I live in a house from the 60s that somehow never had a back flow valve. My insurance company is pushing me to get a back flow valve installed before they will provide basement flooding insurance.

The house has a single water inlet pipe and a single sewer outflow pipe.

I just had a plumber come to give me a quote for installation and he said that i'd need a back flow valve at each location where I have appliances or drains installed in the basement.

This sounds bogus to me; back flow valves are to prevent sewer water entering through the drain; right? There's only one drain, so only one valve is needed; correct?

Is he taking me for a ride?

1 Answer 1


A single backflow valve placed in your outflow line would be all that is needed to prevent sewage from the city main backing up into your house. It sounds like this is all that would be necessary to satisfy the insurance company, but you'd have to ask them.

Multiple backflow valves would be designed to prevent a blockage in one of your internal drains from causing a drain overflow in the basement. Ask the insurance company if this is what they require.


Back-flow valves are not required in my neighborhood of slab-on-grade houses in Dallas, but I have installed a spring loaded overflow in my cleanout in the yard. This protects me from a backup in the sewer under the street in front of our house, but this simple device ($4.00) of course wouldn't work to protect a basement.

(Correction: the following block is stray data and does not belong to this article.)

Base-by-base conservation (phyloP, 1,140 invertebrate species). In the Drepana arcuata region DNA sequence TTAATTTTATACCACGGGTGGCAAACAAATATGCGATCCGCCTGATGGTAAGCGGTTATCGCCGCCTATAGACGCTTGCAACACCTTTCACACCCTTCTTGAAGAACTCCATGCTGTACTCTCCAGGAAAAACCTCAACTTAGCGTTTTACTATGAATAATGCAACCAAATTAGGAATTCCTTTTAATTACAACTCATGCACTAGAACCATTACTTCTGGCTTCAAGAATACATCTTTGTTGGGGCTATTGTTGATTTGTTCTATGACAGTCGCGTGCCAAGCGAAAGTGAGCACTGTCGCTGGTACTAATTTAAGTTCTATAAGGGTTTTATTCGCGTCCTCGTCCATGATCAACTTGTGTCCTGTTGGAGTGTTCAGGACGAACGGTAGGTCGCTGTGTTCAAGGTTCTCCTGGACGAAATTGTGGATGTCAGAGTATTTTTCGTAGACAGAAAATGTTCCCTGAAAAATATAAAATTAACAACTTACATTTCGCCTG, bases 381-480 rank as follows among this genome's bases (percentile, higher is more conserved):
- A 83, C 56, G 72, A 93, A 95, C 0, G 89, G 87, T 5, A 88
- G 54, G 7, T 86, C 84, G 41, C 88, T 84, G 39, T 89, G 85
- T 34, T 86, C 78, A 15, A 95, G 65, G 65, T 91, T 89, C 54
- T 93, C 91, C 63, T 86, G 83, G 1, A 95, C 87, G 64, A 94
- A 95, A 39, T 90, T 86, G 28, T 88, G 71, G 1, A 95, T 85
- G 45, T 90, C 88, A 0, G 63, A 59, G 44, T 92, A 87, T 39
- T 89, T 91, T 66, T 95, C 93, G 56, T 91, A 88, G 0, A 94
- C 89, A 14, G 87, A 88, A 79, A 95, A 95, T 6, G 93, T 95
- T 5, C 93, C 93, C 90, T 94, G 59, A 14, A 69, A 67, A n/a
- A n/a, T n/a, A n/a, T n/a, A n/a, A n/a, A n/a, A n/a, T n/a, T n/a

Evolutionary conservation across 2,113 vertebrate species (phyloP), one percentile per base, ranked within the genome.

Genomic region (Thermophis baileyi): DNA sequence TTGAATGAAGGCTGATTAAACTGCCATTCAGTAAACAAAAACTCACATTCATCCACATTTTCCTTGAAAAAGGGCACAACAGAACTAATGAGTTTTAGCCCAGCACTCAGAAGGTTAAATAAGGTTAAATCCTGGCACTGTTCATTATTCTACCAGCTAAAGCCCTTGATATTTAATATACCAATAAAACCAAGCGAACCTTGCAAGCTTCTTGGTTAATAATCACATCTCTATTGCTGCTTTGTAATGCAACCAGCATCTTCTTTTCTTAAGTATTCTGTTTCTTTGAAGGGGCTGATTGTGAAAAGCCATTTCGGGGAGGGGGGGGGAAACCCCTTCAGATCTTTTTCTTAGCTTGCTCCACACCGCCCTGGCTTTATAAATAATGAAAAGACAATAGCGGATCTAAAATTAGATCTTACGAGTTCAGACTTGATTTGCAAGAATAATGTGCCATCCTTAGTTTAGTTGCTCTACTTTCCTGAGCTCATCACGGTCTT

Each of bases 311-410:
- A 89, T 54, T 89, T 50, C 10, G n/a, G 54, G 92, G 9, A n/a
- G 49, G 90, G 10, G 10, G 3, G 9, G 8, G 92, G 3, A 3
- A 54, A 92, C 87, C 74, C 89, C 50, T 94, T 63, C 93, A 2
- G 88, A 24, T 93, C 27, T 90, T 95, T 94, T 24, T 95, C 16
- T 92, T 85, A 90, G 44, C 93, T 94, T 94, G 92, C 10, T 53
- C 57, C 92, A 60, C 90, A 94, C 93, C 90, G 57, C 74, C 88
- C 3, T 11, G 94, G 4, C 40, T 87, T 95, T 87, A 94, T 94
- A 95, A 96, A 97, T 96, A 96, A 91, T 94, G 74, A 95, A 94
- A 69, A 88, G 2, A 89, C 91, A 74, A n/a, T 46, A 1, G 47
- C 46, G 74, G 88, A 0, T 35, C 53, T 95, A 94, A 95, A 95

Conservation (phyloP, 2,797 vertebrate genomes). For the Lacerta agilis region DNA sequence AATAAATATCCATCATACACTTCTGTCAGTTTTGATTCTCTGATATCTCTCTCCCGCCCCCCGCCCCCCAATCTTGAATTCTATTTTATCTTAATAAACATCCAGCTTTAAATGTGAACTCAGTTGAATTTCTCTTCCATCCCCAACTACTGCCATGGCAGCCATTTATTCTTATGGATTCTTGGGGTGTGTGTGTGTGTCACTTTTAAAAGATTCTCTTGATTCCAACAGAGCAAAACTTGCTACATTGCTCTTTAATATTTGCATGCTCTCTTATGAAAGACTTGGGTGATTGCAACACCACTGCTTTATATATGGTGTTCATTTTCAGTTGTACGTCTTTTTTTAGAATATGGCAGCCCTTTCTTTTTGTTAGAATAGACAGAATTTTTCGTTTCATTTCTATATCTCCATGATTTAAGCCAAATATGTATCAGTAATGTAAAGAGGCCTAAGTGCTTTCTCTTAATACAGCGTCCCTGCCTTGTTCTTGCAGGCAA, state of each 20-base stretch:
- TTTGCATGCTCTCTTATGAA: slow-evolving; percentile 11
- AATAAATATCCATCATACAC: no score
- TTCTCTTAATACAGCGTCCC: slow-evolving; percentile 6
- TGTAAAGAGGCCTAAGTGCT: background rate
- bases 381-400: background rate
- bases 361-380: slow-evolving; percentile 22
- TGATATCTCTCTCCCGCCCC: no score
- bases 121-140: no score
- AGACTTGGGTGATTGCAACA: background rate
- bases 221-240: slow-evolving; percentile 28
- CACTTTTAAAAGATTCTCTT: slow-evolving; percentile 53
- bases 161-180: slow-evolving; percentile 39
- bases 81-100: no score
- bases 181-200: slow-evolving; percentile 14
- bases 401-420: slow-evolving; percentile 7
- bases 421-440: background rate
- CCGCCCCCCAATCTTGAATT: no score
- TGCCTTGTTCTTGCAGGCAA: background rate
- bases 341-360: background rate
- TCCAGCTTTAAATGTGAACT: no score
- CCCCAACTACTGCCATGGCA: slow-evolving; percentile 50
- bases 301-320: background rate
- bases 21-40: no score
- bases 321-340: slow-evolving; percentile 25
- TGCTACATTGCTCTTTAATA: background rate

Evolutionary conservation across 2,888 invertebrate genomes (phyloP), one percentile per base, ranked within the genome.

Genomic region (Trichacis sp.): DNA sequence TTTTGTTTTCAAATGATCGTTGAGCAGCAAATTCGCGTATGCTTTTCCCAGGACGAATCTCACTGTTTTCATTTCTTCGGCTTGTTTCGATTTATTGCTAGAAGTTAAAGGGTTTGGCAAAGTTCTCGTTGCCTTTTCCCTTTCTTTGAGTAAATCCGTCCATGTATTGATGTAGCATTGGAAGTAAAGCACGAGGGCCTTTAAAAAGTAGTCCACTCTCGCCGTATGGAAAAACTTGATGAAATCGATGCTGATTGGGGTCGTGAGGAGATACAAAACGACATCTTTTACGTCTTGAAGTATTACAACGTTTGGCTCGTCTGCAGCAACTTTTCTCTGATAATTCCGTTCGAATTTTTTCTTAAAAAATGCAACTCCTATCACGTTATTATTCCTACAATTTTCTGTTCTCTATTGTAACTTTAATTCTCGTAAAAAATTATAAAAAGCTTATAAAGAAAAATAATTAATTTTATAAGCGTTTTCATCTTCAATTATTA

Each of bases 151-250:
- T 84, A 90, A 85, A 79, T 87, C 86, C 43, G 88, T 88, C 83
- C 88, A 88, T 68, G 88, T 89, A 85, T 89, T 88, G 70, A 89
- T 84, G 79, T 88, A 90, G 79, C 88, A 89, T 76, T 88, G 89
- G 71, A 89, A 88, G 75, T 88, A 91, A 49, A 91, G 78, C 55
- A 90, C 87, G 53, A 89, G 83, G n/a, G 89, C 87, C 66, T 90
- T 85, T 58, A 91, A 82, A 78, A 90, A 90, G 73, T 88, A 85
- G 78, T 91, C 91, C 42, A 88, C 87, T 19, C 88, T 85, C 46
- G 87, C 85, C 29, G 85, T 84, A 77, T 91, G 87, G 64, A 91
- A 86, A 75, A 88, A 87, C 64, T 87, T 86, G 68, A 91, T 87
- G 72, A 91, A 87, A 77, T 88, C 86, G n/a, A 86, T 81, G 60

The streets run east-west and the terrain slopes down from east to west. The neighborhood is bounded on the west by a street running along a park around a south flowing creek. Two houses on two different streets north of us have filled with sewage inches deep due to a blockage in the city lateral where it enters the city main under the creek bottom. This was decades apart in time. The sewage from uphill filled up the main under the street and then out the shower and toilets of the lower of the two houses at the west corners.

I knew the people in both houses and it was a horrible mess.

  • Thanks for the reply; I had not considered that the cause of the flood might be local.
    – JanSolo
    Sep 28, 2017 at 21:00
  • It's bound to be much more expensive to put back-flow prevent valves on all the drains in the basement in addition to one in the main drain to the city sewer. You should ask the ins company what they require and if they only require only the one on the main drain, then ask around about whether putting them on all the drains in the basement is more trouble than it's worth. What drains do you have in the basement? If you have a toilet, then I would think the cost would be high to put a backflow prevent valve in that line. Sep 28, 2017 at 22:00
  • 1
    I have never seen more than 1 backflow on the sewer if it is local (from your use you can turn the water off and no more back flow) make sure the back flow device is accessible after install (they do need maintenance / cleaning at times).
    – Ed Beal
    Sep 28, 2017 at 22:54

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